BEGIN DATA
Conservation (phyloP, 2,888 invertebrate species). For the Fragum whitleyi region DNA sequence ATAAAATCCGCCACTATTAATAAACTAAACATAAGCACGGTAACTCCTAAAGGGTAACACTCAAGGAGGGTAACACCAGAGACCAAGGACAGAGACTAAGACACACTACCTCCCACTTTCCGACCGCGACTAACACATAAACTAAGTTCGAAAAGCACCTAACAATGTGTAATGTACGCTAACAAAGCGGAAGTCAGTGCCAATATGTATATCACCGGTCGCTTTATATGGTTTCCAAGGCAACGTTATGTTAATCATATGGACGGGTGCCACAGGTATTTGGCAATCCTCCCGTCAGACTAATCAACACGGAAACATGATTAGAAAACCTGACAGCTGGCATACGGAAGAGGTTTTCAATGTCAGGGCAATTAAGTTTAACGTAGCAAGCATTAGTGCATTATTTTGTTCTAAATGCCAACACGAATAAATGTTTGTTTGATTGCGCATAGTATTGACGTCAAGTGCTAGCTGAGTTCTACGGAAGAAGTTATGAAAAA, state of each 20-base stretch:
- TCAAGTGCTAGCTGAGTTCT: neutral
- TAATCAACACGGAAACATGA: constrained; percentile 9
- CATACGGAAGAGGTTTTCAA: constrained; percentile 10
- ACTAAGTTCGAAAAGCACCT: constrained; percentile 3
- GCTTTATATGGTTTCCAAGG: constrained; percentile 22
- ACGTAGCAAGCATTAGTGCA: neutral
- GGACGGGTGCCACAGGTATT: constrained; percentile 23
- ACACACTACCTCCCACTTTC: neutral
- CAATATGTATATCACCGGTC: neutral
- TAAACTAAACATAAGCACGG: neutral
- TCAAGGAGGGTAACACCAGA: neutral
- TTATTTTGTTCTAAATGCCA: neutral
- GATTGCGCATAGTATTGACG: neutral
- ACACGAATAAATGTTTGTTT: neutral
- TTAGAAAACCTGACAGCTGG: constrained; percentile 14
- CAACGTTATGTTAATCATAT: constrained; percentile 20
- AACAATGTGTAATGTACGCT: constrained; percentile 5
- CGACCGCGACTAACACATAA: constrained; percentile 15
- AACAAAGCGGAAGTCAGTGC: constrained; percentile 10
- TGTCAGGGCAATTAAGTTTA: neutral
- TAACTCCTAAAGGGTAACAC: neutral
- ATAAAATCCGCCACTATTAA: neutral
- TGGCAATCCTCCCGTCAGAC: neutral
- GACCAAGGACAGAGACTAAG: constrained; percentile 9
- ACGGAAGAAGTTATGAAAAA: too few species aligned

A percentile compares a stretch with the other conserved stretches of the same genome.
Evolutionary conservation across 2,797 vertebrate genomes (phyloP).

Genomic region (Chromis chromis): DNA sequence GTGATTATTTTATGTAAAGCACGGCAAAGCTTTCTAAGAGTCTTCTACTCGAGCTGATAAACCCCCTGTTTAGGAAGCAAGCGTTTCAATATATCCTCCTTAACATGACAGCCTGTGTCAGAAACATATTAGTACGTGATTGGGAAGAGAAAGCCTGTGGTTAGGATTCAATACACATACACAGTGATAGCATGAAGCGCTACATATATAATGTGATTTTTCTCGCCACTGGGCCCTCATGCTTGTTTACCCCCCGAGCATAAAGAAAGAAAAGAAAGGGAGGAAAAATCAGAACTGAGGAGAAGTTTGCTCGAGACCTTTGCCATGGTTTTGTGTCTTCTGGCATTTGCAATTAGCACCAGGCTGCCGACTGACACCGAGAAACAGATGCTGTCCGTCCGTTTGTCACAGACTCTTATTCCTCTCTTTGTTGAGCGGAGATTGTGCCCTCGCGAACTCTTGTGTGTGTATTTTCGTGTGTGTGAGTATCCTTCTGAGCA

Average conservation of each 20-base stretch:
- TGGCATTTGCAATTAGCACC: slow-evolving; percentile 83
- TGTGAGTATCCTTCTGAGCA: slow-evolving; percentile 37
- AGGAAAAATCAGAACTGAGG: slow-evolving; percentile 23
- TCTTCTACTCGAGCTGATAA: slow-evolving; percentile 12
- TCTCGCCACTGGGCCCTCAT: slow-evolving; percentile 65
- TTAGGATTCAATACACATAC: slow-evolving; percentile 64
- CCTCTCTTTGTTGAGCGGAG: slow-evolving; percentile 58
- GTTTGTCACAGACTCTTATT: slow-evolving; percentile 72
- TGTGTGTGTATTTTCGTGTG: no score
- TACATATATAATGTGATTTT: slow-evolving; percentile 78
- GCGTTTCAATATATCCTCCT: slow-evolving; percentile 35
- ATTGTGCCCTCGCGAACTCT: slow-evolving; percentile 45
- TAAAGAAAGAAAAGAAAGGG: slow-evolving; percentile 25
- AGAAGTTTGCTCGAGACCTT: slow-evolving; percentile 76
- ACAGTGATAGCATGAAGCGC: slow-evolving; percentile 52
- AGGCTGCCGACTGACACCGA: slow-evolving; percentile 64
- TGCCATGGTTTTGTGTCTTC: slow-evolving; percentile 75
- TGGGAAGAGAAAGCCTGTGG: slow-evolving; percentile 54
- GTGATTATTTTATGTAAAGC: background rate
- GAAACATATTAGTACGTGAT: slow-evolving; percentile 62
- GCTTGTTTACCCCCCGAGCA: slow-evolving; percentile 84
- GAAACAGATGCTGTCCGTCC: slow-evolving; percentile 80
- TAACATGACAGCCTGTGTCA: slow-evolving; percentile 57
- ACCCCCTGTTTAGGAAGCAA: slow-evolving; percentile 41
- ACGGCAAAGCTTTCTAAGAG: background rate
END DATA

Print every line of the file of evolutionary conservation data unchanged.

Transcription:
Conservation (phyloP, 2,888 invertebrate species). For the Fragum whitleyi region DNA sequence ATAAAATCCGCCACTATTAATAAACTAAACATAAGCACGGTAACTCCTAAAGGGTAACACTCAAGGAGGGTAACACCAGAGACCAAGGACAGAGACTAAGACACACTACCTCCCACTTTCCGACCGCGACTAACACATAAACTAAGTTCGAAAAGCACCTAACAATGTGTAATGTACGCTAACAAAGCGGAAGTCAGTGCCAATATGTATATCACCGGTCGCTTTATATGGTTTCCAAGGCAACGTTATGTTAATCATATGGACGGGTGCCACAGGTATTTGGCAATCCTCCCGTCAGACTAATCAACACGGAAACATGATTAGAAAACCTGACAGCTGGCATACGGAAGAGGTTTTCAATGTCAGGGCAATTAAGTTTAACGTAGCAAGCATTAGTGCATTATTTTGTTCTAAATGCCAACACGAATAAATGTTTGTTTGATTGCGCATAGTATTGACGTCAAGTGCTAGCTGAGTTCTACGGAAGAAGTTATGAAAAA, state of each 20-base stretch:
- TCAAGTGCTAGCTGAGTTCT: neutral
- TAATCAACACGGAAACATGA: constrained; percentile 9
- CATACGGAAGAGGTTTTCAA: constrained; percentile 10
- ACTAAGTTCGAAAAGCACCT: constrained; percentile 3
- GCTTTATATGGTTTCCAAGG: constrained; percentile 22
- ACGTAGCAAGCATTAGTGCA: neutral
- GGACGGGTGCCACAGGTATT: constrained; percentile 23
- ACACACTACCTCCCACTTTC: neutral
- CAATATGTATATCACCGGTC: neutral
- TAAACTAAACATAAGCACGG: neutral
- TCAAGGAGGGTAACACCAGA: neutral
- TTATTTTGTTCTAAATGCCA: neutral
- GATTGCGCATAGTATTGACG: neutral
- ACACGAATAAATGTTTGTTT: neutral
- TTAGAAAACCTGACAGCTGG: constrained; percentile 14
- CAACGTTATGTTAATCATAT: constrained; percentile 20
- AACAATGTGTAATGTACGCT: constrained; percentile 5
- CGACCGCGACTAACACATAA: constrained; percentile 15
- AACAAAGCGGAAGTCAGTGC: constrained; percentile 10
- TGTCAGGGCAATTAAGTTTA: neutral
- TAACTCCTAAAGGGTAACAC: neutral
- ATAAAATCCGCCACTATTAA: neutral
- TGGCAATCCTCCCGTCAGAC: neutral
- GACCAAGGACAGAGACTAAG: constrained; percentile 9
- ACGGAAGAAGTTATGAAAAA: too few species aligned

A percentile compares a stretch with the other conserved stretches of the same genome.
Evolutionary conservation across 2,797 vertebrate genomes (phyloP).

Genomic region (Chromis chromis): DNA sequence GTGATTATTTTATGTAAAGCACGGCAAAGCTTTCTAAGAGTCTTCTACTCGAGCTGATAAACCCCCTGTTTAGGAAGCAAGCGTTTCAATATATCCTCCTTAACATGACAGCCTGTGTCAGAAACATATTAGTACGTGATTGGGAAGAGAAAGCCTGTGGTTAGGATTCAATACACATACACAGTGATAGCATGAAGCGCTACATATATAATGTGATTTTTCTCGCCACTGGGCCCTCATGCTTGTTTACCCCCCGAGCATAAAGAAAGAAAAGAAAGGGAGGAAAAATCAGAACTGAGGAGAAGTTTGCTCGAGACCTTTGCCATGGTTTTGTGTCTTCTGGCATTTGCAATTAGCACCAGGCTGCCGACTGACACCGAGAAACAGATGCTGTCCGTCCGTTTGTCACAGACTCTTATTCCTCTCTTTGTTGAGCGGAGATTGTGCCCTCGCGAACTCTTGTGTGTGTATTTTCGTGTGTGTGAGTATCCTTCTGAGCA

Average conservation of each 20-base stretch:
- TGGCATTTGCAATTAGCACC: slow-evolving; percentile 83
- TGTGAGTATCCTTCTGAGCA: slow-evolving; percentile 37
- AGGAAAAATCAGAACTGAGG: slow-evolving; percentile 23
- TCTTCTACTCGAGCTGATAA: slow-evolving; percentile 12
- TCTCGCCACTGGGCCCTCAT: slow-evolving; percentile 65
- TTAGGATTCAATACACATAC: slow-evolving; percentile 64
- CCTCTCTTTGTTGAGCGGAG: slow-evolving; percentile 58
- GTTTGTCACAGACTCTTATT: slow-evolving; percentile 72
- TGTGTGTGTATTTTCGTGTG: no score
- TACATATATAATGTGATTTT: slow-evolving; percentile 78
- GCGTTTCAATATATCCTCCT: slow-evolving; percentile 35
- ATTGTGCCCTCGCGAACTCT: slow-evolving; percentile 45
- TAAAGAAAGAAAAGAAAGGG: slow-evolving; percentile 25
- AGAAGTTTGCTCGAGACCTT: slow-evolving; percentile 76
- ACAGTGATAGCATGAAGCGC: slow-evolving; percentile 52
- AGGCTGCCGACTGACACCGA: slow-evolving; percentile 64
- TGCCATGGTTTTGTGTCTTC: slow-evolving; percentile 75
- TGGGAAGAGAAAGCCTGTGG: slow-evolving; percentile 54
- GTGATTATTTTATGTAAAGC: background rate
- GAAACATATTAGTACGTGAT: slow-evolving; percentile 62
- GCTTGTTTACCCCCCGAGCA: slow-evolving; percentile 84
- GAAACAGATGCTGTCCGTCC: slow-evolving; percentile 80
- TAACATGACAGCCTGTGTCA: slow-evolving; percentile 57
- ACCCCCTGTTTAGGAAGCAA: slow-evolving; percentile 41
- ACGGCAAAGCTTTCTAAGAG: background rate